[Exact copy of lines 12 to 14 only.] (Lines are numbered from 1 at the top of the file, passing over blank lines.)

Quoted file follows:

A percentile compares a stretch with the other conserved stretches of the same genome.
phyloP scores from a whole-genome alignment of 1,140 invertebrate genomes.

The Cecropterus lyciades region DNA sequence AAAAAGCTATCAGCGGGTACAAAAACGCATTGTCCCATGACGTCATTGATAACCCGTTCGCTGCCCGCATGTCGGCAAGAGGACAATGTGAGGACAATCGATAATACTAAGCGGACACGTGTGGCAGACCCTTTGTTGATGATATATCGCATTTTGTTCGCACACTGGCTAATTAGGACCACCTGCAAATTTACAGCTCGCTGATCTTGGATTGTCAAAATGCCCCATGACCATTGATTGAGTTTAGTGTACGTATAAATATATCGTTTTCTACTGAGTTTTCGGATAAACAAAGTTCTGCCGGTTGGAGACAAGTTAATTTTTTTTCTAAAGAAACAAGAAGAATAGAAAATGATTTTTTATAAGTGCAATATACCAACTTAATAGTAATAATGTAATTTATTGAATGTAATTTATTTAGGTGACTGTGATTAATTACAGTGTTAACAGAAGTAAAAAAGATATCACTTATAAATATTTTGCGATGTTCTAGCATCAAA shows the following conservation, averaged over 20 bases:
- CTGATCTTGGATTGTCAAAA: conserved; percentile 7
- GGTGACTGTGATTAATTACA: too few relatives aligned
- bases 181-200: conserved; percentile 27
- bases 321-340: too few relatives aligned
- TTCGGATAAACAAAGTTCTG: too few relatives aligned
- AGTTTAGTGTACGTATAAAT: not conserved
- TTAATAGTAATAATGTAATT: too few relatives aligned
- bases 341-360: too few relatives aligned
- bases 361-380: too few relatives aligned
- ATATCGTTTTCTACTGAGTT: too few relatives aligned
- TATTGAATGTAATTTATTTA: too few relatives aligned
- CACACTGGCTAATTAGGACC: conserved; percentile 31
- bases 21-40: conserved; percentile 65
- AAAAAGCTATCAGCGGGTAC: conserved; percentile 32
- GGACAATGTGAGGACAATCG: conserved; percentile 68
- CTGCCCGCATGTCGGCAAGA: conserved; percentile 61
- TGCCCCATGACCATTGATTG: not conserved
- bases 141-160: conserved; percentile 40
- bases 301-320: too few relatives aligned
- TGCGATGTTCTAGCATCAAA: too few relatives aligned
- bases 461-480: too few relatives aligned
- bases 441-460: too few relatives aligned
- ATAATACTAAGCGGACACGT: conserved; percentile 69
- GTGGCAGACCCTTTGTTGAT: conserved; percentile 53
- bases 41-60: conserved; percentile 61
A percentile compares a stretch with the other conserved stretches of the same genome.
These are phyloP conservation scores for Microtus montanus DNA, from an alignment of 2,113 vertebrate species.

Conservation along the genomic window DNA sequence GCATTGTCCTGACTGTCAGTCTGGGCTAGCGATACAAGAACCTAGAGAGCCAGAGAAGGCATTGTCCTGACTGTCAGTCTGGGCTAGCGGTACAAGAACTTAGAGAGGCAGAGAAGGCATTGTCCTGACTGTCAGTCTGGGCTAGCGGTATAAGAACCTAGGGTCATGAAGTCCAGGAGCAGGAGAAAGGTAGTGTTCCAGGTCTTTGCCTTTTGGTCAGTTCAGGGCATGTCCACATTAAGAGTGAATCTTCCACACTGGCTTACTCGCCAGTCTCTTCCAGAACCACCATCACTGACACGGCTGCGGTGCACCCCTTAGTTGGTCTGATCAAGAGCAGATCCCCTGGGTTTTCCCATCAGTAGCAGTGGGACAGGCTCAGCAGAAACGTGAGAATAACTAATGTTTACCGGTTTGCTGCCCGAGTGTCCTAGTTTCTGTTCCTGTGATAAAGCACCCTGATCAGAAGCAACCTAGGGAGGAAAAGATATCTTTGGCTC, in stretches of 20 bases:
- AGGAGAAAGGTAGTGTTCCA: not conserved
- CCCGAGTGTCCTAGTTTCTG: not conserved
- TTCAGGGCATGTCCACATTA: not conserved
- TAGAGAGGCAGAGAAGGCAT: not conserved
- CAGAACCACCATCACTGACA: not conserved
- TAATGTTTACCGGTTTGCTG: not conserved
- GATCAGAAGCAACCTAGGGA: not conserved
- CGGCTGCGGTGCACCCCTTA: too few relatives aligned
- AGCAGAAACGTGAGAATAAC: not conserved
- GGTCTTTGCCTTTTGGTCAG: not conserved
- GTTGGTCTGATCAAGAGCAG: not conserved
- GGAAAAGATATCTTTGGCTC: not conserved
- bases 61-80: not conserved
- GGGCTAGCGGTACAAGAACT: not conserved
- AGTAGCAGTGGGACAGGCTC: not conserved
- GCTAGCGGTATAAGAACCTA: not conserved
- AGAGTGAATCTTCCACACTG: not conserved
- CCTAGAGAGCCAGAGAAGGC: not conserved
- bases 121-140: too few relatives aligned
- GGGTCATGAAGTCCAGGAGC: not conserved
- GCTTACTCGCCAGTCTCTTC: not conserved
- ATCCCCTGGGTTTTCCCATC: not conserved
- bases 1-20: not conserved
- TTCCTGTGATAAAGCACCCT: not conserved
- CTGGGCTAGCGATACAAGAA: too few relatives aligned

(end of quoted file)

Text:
- bases 361-380: too few relatives aligned
- ATATCGTTTTCTACTGAGTT: too few relatives aligned
- TATTGAATGTAATTTATTTA: too few relatives aligned